Contributor Spotlight: Tyler Meese

Tyler Meese author headshot

Photo credit: Jordan Henline

Tyler Meese’s story “Roles” appears in Midwestern Gothic‘s Winter 2018 issue, out now.

What’s your connection to the Midwest, and how has the region influenced your writing?

I’m corn born! And spent 25 years in Michigan and Indiana until I moved west. The Oregon DMV man punched a hole in my expired Michigan license, but let me keep it. My writing’s main ingredient is high-fructose corn syrup: sickly sweet and sort of gross and I don’t want to talk about it but it makes me.

What do you think is the most compelling aspect of the Midwest?

The Midwest is massive but discussed in a very small way. I mean, I know maybe four states, but I still address the entire, expansive swath because that’s how it’s divvied. There’s small nuances within the glossed over area though and I love those.

How do your experiences or memories of specific places—such as where you grew up, or a place you’ve visited that you can’t get out of your head—play a role in your writing?

They’re matches to spark or precipices from which to jump. I see a kid in a library with an oversized scratch-off advertisement t-shirt, that’s a start. Or the green shards of a child’s buckets accidentally pushed into a snow mound by a volunteer truck. Or a mommy mouse gives birth to her litter in a live trap.

Discuss your writing process — inspirations, ideal environments, how you deal with writer’s block.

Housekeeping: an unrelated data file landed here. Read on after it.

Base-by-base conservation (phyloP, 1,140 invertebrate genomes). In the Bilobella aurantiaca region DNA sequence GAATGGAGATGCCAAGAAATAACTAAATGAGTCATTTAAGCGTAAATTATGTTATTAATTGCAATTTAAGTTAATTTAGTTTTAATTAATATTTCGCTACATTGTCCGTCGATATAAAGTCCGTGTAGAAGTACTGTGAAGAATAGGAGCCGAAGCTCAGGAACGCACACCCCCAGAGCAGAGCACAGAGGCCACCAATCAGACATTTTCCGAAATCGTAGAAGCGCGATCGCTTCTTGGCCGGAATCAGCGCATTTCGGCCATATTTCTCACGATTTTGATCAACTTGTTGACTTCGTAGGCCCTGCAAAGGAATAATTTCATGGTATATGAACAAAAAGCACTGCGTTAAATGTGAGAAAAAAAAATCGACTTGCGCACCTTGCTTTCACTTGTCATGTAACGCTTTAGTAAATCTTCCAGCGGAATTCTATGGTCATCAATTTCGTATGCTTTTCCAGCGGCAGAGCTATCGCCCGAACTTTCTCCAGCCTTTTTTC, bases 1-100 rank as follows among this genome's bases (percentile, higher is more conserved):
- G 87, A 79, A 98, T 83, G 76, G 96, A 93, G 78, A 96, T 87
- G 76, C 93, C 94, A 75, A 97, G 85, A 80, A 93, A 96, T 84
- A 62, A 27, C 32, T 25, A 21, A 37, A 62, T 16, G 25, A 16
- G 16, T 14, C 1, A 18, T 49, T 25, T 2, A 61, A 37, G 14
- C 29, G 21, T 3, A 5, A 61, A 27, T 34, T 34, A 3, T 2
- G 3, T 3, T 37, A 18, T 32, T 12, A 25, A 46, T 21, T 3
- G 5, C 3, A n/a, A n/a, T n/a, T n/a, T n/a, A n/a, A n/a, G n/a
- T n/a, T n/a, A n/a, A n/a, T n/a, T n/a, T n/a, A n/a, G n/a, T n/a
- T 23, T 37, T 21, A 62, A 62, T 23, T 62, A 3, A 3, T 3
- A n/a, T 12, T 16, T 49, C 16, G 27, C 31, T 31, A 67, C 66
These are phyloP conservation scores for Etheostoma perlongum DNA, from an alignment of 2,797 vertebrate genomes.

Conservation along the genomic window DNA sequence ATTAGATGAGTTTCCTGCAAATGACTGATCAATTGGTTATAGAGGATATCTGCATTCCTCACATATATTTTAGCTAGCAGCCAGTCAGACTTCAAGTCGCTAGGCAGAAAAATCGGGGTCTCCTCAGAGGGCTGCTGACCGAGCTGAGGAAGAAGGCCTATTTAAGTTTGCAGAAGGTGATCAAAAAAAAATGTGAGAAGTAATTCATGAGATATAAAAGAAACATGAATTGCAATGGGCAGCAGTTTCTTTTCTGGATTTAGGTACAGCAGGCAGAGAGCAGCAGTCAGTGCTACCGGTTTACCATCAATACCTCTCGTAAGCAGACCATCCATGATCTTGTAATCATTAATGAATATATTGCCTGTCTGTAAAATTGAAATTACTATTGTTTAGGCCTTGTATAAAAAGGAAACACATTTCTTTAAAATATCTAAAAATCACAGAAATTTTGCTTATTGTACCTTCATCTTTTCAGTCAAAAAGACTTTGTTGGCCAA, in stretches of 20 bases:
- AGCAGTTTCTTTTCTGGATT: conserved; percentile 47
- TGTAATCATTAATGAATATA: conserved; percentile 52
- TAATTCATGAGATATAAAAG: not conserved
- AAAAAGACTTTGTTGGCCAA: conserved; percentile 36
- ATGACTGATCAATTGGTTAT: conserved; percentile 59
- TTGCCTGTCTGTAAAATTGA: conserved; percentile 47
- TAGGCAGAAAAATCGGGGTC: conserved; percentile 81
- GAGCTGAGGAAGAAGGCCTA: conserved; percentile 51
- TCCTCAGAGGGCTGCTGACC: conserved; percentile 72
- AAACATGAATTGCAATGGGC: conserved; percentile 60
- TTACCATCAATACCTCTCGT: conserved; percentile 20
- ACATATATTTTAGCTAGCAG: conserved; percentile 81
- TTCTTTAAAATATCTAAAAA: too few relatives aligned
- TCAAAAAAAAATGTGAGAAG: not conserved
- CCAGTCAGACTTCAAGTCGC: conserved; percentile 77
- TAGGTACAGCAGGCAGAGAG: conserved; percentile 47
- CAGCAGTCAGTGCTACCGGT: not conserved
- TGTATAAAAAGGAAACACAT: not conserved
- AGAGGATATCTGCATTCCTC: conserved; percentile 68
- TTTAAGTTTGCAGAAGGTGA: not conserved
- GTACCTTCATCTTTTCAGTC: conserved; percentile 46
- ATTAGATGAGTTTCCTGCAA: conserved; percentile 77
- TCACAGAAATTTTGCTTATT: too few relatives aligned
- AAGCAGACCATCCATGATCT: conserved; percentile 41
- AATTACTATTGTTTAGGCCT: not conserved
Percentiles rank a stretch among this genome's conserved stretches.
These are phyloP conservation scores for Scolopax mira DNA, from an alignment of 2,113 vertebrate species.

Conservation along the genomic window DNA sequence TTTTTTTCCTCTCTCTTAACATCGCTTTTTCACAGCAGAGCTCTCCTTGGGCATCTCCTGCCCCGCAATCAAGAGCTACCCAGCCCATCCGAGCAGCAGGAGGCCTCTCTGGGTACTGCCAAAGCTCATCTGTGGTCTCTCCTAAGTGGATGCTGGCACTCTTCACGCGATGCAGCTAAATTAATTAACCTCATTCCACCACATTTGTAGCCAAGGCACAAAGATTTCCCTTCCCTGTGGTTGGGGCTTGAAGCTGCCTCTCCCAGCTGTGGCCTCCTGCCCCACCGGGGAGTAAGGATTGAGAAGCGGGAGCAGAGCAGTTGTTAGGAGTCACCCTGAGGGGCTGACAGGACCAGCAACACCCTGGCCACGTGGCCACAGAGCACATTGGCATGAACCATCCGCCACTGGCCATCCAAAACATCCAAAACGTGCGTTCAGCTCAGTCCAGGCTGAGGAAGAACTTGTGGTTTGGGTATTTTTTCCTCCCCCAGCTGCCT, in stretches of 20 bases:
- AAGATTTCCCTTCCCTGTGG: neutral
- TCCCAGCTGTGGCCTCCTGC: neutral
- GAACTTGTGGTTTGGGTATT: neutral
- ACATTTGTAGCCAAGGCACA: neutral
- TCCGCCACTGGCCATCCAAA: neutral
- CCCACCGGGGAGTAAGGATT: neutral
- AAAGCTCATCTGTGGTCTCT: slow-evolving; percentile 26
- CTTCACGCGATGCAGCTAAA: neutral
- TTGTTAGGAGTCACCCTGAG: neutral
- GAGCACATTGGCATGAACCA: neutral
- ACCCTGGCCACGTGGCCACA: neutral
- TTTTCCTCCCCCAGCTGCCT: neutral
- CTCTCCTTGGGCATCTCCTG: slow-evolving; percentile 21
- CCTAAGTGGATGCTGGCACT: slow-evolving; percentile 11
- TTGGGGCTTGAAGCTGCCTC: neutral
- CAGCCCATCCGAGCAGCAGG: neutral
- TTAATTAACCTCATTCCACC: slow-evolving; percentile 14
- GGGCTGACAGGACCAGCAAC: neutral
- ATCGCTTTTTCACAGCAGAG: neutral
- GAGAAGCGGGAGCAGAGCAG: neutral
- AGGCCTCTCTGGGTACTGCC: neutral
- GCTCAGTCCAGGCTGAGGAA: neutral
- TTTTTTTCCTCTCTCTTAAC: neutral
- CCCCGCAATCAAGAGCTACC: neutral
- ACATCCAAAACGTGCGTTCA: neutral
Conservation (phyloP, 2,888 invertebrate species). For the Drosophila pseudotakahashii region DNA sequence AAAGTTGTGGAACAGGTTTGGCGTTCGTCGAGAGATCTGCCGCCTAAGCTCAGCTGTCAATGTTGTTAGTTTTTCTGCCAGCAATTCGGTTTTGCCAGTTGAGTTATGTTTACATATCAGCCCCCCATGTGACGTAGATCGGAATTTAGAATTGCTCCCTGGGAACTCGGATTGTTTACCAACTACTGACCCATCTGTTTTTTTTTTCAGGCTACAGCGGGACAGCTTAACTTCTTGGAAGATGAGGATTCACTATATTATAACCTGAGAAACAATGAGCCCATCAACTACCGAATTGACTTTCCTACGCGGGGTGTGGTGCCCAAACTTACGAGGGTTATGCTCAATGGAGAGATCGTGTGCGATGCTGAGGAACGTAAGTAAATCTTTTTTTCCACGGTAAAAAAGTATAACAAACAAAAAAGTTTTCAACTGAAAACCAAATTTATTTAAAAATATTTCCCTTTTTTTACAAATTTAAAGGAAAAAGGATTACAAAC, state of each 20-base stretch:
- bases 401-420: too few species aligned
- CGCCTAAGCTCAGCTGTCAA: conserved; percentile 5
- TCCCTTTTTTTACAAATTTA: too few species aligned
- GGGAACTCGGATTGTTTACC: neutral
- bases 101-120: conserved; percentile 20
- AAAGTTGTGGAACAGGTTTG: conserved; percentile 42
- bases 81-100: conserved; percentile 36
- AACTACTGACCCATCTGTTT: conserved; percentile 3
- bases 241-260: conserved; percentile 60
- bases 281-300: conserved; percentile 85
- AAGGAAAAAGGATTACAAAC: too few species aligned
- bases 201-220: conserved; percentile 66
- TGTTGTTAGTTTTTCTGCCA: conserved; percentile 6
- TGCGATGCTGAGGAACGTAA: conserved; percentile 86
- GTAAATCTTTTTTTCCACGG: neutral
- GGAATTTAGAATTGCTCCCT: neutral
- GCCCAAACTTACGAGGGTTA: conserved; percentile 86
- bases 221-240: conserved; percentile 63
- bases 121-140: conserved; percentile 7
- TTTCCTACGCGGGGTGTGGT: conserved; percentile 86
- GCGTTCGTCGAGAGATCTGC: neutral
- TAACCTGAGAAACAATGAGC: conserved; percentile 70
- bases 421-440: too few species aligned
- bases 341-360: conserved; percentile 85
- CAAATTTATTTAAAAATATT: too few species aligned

My writing process changes as my routine/obligations change. When I worked hotel swing shifts, I wrote before I went in. I’m on a more standard 9-5 production schedule now and try to write after work, on the weekends. It’s a continual work around work. My ideal environment has a lot of liquids, background music, and isolation. As for writer’s block, I don’t deal, I swim through and hope an island appears before I drown.

How can you tell when a piece of writing is finished?

I can’t. The paint don’t dry in a word doc.

Who is your favorite author (fiction writer or poet), and what draws you to their work?

There’s too many! And for too many reasons! Here’s a partial list: Nelson Algren, James Baldwin, Bella Bravo, Bonnie Jo Campbell, Peter Ho Davies, Steph Wong Ken, Gary Lutz, Herman Melville, Salvador Plascencia, Wesley Willis, and Leni Zumas.

What’s next for you?

My grandpa asked the same question and our phone call went quiet. I should figure that shit out.

Where can we find more information about you?

Email me at and we can have a real conversation! Or I’m @tylermeese on twitter if you want to see the idiot part of my brain.



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